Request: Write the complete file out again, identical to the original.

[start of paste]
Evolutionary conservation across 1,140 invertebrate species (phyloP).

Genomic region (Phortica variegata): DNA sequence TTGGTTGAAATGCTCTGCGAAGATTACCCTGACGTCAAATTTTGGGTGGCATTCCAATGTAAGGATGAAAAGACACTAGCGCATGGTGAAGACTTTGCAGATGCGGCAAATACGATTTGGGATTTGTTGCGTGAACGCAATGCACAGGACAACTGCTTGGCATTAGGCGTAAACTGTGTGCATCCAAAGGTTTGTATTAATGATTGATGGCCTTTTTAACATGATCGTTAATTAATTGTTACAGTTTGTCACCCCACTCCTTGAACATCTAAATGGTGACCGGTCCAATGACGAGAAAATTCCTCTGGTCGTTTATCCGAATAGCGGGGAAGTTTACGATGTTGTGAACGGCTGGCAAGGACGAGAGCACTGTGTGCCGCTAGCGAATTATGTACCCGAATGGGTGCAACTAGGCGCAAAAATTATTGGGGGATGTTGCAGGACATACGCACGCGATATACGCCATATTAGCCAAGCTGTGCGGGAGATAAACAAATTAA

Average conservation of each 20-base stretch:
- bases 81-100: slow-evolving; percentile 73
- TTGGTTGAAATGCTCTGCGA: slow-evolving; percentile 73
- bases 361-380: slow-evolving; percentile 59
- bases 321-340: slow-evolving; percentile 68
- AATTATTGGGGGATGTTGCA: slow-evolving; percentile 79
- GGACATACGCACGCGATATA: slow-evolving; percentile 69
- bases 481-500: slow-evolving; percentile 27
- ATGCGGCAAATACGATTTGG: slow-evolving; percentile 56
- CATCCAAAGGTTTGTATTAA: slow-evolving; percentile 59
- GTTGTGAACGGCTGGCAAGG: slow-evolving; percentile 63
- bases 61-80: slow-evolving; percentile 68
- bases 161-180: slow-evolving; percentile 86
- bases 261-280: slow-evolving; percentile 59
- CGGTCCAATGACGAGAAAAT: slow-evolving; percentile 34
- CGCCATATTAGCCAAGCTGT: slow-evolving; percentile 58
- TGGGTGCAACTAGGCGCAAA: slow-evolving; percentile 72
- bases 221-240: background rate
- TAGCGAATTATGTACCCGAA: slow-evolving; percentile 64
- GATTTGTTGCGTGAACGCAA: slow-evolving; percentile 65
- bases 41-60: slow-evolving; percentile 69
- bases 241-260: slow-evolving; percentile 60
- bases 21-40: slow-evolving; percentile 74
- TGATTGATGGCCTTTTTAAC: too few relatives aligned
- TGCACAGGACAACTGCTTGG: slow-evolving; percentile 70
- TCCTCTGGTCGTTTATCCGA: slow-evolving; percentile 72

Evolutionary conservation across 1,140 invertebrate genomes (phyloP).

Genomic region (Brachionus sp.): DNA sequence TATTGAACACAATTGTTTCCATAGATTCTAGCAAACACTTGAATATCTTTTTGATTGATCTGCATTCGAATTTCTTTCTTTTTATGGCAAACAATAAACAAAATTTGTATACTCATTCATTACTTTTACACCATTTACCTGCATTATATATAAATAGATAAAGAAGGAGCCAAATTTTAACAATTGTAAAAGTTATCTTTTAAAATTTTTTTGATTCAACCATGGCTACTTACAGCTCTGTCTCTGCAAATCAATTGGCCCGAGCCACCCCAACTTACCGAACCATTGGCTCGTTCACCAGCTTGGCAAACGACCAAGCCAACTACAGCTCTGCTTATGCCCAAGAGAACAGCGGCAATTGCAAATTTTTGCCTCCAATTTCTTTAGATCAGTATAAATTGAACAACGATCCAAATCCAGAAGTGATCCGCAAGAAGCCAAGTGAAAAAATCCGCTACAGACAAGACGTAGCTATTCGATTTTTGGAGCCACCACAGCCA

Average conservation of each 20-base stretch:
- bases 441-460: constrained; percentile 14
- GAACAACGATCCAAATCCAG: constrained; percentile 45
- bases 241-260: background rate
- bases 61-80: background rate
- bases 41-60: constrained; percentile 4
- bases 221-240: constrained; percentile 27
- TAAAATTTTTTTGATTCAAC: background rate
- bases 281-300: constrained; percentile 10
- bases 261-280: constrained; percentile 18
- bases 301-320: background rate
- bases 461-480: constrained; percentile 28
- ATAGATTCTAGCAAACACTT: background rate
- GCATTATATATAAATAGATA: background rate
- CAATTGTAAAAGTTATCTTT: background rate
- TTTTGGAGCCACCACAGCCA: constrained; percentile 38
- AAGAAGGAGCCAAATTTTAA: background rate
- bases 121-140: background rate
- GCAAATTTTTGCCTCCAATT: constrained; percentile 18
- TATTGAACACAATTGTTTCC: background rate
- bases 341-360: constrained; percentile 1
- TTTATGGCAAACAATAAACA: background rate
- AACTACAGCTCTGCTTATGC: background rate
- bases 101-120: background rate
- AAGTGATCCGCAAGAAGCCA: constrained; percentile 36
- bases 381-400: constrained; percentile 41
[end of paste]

Evolutionary conservation across 1,140 invertebrate species (phyloP).

Genomic region (Phortica variegata): DNA sequence TTGGTTGAAATGCTCTGCGAAGATTACCCTGACGTCAAATTTTGGGTGGCATTCCAATGTAAGGATGAAAAGACACTAGCGCATGGTGAAGACTTTGCAGATGCGGCAAATACGATTTGGGATTTGTTGCGTGAACGCAATGCACAGGACAACTGCTTGGCATTAGGCGTAAACTGTGTGCATCCAAAGGTTTGTATTAATGATTGATGGCCTTTTTAACATGATCGTTAATTAATTGTTACAGTTTGTCACCCCACTCCTTGAACATCTAAATGGTGACCGGTCCAATGACGAGAAAATTCCTCTGGTCGTTTATCCGAATAGCGGGGAAGTTTACGATGTTGTGAACGGCTGGCAAGGACGAGAGCACTGTGTGCCGCTAGCGAATTATGTACCCGAATGGGTGCAACTAGGCGCAAAAATTATTGGGGGATGTTGCAGGACATACGCACGCGATATACGCCATATTAGCCAAGCTGTGCGGGAGATAAACAAATTAA

Average conservation of each 20-base stretch:
- bases 81-100: slow-evolving; percentile 73
- TTGGTTGAAATGCTCTGCGA: slow-evolving; percentile 73
- bases 361-380: slow-evolving; percentile 59
- bases 321-340: slow-evolving; percentile 68
- AATTATTGGGGGATGTTGCA: slow-evolving; percentile 79
- GGACATACGCACGCGATATA: slow-evolving; percentile 69
- bases 481-500: slow-evolving; percentile 27
- ATGCGGCAAATACGATTTGG: slow-evolving; percentile 56
- CATCCAAAGGTTTGTATTAA: slow-evolving; percentile 59
- GTTGTGAACGGCTGGCAAGG: slow-evolving; percentile 63
- bases 61-80: slow-evolving; percentile 68
- bases 161-180: slow-evolving; percentile 86
- bases 261-280: slow-evolving; percentile 59
- CGGTCCAATGACGAGAAAAT: slow-evolving; percentile 34
- CGCCATATTAGCCAAGCTGT: slow-evolving; percentile 58
- TGGGTGCAACTAGGCGCAAA: slow-evolving; percentile 72
- bases 221-240: background rate
- TAGCGAATTATGTACCCGAA: slow-evolving; percentile 64
- GATTTGTTGCGTGAACGCAA: slow-evolving; percentile 65
- bases 41-60: slow-evolving; percentile 69
- bases 241-260: slow-evolving; percentile 60
- bases 21-40: slow-evolving; percentile 74
- TGATTGATGGCCTTTTTAAC: too few relatives aligned
- TGCACAGGACAACTGCTTGG: slow-evolving; percentile 70
- TCCTCTGGTCGTTTATCCGA: slow-evolving; percentile 72

Evolutionary conservation across 1,140 invertebrate genomes (phyloP).

Genomic region (Brachionus sp.): DNA sequence TATTGAACACAATTGTTTCCATAGATTCTAGCAAACACTTGAATATCTTTTTGATTGATCTGCATTCGAATTTCTTTCTTTTTATGGCAAACAATAAACAAAATTTGTATACTCATTCATTACTTTTACACCATTTACCTGCATTATATATAAATAGATAAAGAAGGAGCCAAATTTTAACAATTGTAAAAGTTATCTTTTAAAATTTTTTTGATTCAACCATGGCTACTTACAGCTCTGTCTCTGCAAATCAATTGGCCCGAGCCACCCCAACTTACCGAACCATTGGCTCGTTCACCAGCTTGGCAAACGACCAAGCCAACTACAGCTCTGCTTATGCCCAAGAGAACAGCGGCAATTGCAAATTTTTGCCTCCAATTTCTTTAGATCAGTATAAATTGAACAACGATCCAAATCCAGAAGTGATCCGCAAGAAGCCAAGTGAAAAAATCCGCTACAGACAAGACGTAGCTATTCGATTTTTGGAGCCACCACAGCCA

Average conservation of each 20-base stretch:
- bases 441-460: constrained; percentile 14
- GAACAACGATCCAAATCCAG: constrained; percentile 45
- bases 241-260: background rate
- bases 61-80: background rate
- bases 41-60: constrained; percentile 4
- bases 221-240: constrained; percentile 27
- TAAAATTTTTTTGATTCAAC: background rate
- bases 281-300: constrained; percentile 10
- bases 261-280: constrained; percentile 18
- bases 301-320: background rate
- bases 461-480: constrained; percentile 28
- ATAGATTCTAGCAAACACTT: background rate
- GCATTATATATAAATAGATA: background rate
- CAATTGTAAAAGTTATCTTT: background rate
- TTTTGGAGCCACCACAGCCA: constrained; percentile 38
- AAGAAGGAGCCAAATTTTAA: background rate
- bases 121-140: background rate
- GCAAATTTTTGCCTCCAATT: constrained; percentile 18
- TATTGAACACAATTGTTTCC: background rate
- bases 341-360: constrained; percentile 1
- TTTATGGCAAACAATAAACA: background rate
- AACTACAGCTCTGCTTATGC: background rate
- bases 101-120: background rate
- AAGTGATCCGCAAGAAGCCA: constrained; percentile 36
- bases 381-400: constrained; percentile 41